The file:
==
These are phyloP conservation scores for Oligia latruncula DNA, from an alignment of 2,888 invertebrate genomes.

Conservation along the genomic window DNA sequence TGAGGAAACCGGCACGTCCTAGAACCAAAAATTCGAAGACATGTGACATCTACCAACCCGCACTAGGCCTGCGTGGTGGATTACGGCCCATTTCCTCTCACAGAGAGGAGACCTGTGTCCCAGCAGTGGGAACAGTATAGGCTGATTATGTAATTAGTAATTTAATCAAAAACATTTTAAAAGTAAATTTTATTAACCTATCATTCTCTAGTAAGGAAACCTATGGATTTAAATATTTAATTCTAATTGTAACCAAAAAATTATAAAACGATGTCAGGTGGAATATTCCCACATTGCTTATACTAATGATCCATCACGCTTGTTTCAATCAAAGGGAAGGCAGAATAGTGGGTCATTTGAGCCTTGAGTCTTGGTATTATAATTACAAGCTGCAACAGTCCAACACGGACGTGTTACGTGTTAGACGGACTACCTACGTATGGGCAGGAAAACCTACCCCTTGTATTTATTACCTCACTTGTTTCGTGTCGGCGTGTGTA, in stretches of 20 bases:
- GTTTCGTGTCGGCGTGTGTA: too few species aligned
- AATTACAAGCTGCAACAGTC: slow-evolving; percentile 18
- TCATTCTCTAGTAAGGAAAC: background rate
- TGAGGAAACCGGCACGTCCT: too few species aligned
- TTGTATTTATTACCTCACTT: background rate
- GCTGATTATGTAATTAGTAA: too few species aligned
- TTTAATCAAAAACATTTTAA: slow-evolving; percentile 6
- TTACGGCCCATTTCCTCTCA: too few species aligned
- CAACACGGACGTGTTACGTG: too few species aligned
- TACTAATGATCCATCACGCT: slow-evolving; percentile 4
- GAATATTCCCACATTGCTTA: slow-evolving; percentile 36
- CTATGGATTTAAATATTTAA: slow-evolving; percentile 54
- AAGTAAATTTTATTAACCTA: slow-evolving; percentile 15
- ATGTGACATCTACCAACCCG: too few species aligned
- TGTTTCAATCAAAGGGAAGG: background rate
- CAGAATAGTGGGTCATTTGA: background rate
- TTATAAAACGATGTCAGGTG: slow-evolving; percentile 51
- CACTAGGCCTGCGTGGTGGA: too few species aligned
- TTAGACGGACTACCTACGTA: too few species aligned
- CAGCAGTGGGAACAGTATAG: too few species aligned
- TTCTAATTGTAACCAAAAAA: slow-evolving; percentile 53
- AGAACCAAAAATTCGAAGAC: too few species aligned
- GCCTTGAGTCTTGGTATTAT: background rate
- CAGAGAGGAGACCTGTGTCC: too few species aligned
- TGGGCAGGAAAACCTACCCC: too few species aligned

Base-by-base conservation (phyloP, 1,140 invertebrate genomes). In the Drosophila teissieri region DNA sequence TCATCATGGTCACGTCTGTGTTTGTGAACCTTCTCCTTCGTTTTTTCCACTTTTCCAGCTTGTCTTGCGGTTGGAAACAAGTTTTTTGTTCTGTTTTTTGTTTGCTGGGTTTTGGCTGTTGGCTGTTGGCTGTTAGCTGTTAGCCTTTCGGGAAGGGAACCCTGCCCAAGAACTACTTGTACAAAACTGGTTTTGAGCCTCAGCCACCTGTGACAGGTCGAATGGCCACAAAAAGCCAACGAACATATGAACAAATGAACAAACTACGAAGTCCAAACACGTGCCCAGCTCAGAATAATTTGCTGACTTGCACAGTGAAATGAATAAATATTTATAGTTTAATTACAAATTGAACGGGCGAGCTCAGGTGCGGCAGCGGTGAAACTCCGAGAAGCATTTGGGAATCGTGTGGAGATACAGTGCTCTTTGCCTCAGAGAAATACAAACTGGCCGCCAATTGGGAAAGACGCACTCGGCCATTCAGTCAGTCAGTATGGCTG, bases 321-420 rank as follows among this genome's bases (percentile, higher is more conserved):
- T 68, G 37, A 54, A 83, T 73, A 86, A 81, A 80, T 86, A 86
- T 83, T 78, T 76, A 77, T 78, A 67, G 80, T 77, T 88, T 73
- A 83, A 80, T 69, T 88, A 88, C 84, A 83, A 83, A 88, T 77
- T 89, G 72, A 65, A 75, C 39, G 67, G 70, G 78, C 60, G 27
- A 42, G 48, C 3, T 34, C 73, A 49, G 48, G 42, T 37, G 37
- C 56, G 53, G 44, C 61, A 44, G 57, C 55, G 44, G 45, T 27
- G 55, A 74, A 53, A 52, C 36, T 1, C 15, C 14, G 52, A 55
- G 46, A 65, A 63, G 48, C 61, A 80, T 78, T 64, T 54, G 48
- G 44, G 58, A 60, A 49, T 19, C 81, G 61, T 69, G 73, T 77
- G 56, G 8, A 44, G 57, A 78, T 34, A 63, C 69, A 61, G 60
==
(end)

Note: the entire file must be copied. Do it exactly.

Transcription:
These are phyloP conservation scores for Oligia latruncula DNA, from an alignment of 2,888 invertebrate genomes.

Conservation along the genomic window DNA sequence TGAGGAAACCGGCACGTCCTAGAACCAAAAATTCGAAGACATGTGACATCTACCAACCCGCACTAGGCCTGCGTGGTGGATTACGGCCCATTTCCTCTCACAGAGAGGAGACCTGTGTCCCAGCAGTGGGAACAGTATAGGCTGATTATGTAATTAGTAATTTAATCAAAAACATTTTAAAAGTAAATTTTATTAACCTATCATTCTCTAGTAAGGAAACCTATGGATTTAAATATTTAATTCTAATTGTAACCAAAAAATTATAAAACGATGTCAGGTGGAATATTCCCACATTGCTTATACTAATGATCCATCACGCTTGTTTCAATCAAAGGGAAGGCAGAATAGTGGGTCATTTGAGCCTTGAGTCTTGGTATTATAATTACAAGCTGCAACAGTCCAACACGGACGTGTTACGTGTTAGACGGACTACCTACGTATGGGCAGGAAAACCTACCCCTTGTATTTATTACCTCACTTGTTTCGTGTCGGCGTGTGTA, in stretches of 20 bases:
- GTTTCGTGTCGGCGTGTGTA: too few species aligned
- AATTACAAGCTGCAACAGTC: slow-evolving; percentile 18
- TCATTCTCTAGTAAGGAAAC: background rate
- TGAGGAAACCGGCACGTCCT: too few species aligned
- TTGTATTTATTACCTCACTT: background rate
- GCTGATTATGTAATTAGTAA: too few species aligned
- TTTAATCAAAAACATTTTAA: slow-evolving; percentile 6
- TTACGGCCCATTTCCTCTCA: too few species aligned
- CAACACGGACGTGTTACGTG: too few species aligned
- TACTAATGATCCATCACGCT: slow-evolving; percentile 4
- GAATATTCCCACATTGCTTA: slow-evolving; percentile 36
- CTATGGATTTAAATATTTAA: slow-evolving; percentile 54
- AAGTAAATTTTATTAACCTA: slow-evolving; percentile 15
- ATGTGACATCTACCAACCCG: too few species aligned
- TGTTTCAATCAAAGGGAAGG: background rate
- CAGAATAGTGGGTCATTTGA: background rate
- TTATAAAACGATGTCAGGTG: slow-evolving; percentile 51
- CACTAGGCCTGCGTGGTGGA: too few species aligned
- TTAGACGGACTACCTACGTA: too few species aligned
- CAGCAGTGGGAACAGTATAG: too few species aligned
- TTCTAATTGTAACCAAAAAA: slow-evolving; percentile 53
- AGAACCAAAAATTCGAAGAC: too few species aligned
- GCCTTGAGTCTTGGTATTAT: background rate
- CAGAGAGGAGACCTGTGTCC: too few species aligned
- TGGGCAGGAAAACCTACCCC: too few species aligned

Base-by-base conservation (phyloP, 1,140 invertebrate genomes). In the Drosophila teissieri region DNA sequence TCATCATGGTCACGTCTGTGTTTGTGAACCTTCTCCTTCGTTTTTTCCACTTTTCCAGCTTGTCTTGCGGTTGGAAACAAGTTTTTTGTTCTGTTTTTTGTTTGCTGGGTTTTGGCTGTTGGCTGTTGGCTGTTAGCTGTTAGCCTTTCGGGAAGGGAACCCTGCCCAAGAACTACTTGTACAAAACTGGTTTTGAGCCTCAGCCACCTGTGACAGGTCGAATGGCCACAAAAAGCCAACGAACATATGAACAAATGAACAAACTACGAAGTCCAAACACGTGCCCAGCTCAGAATAATTTGCTGACTTGCACAGTGAAATGAATAAATATTTATAGTTTAATTACAAATTGAACGGGCGAGCTCAGGTGCGGCAGCGGTGAAACTCCGAGAAGCATTTGGGAATCGTGTGGAGATACAGTGCTCTTTGCCTCAGAGAAATACAAACTGGCCGCCAATTGGGAAAGACGCACTCGGCCATTCAGTCAGTCAGTATGGCTG, bases 321-420 rank as follows among this genome's bases (percentile, higher is more conserved):
- T 68, G 37, A 54, A 83, T 73, A 86, A 81, A 80, T 86, A 86
- T 83, T 78, T 76, A 77, T 78, A 67, G 80, T 77, T 88, T 73
- A 83, A 80, T 69, T 88, A 88, C 84, A 83, A 83, A 88, T 77
- T 89, G 72, A 65, A 75, C 39, G 67, G 70, G 78, C 60, G 27
- A 42, G 48, C 3, T 34, C 73, A 49, G 48, G 42, T 37, G 37
- C 56, G 53, G 44, C 61, A 44, G 57, C 55, G 44, G 45, T 27
- G 55, A 74, A 53, A 52, C 36, T 1, C 15, C 14, G 52, A 55
- G 46, A 65, A 63, G 48, C 61, A 80, T 78, T 64, T 54, G 48
- G 44, G 58, A 60, A 49, T 19, C 81, G 61, T 69, G 73, T 77
- G 56, G 8, A 44, G 57, A 78, T 34, A 63, C 69, A 61, G 60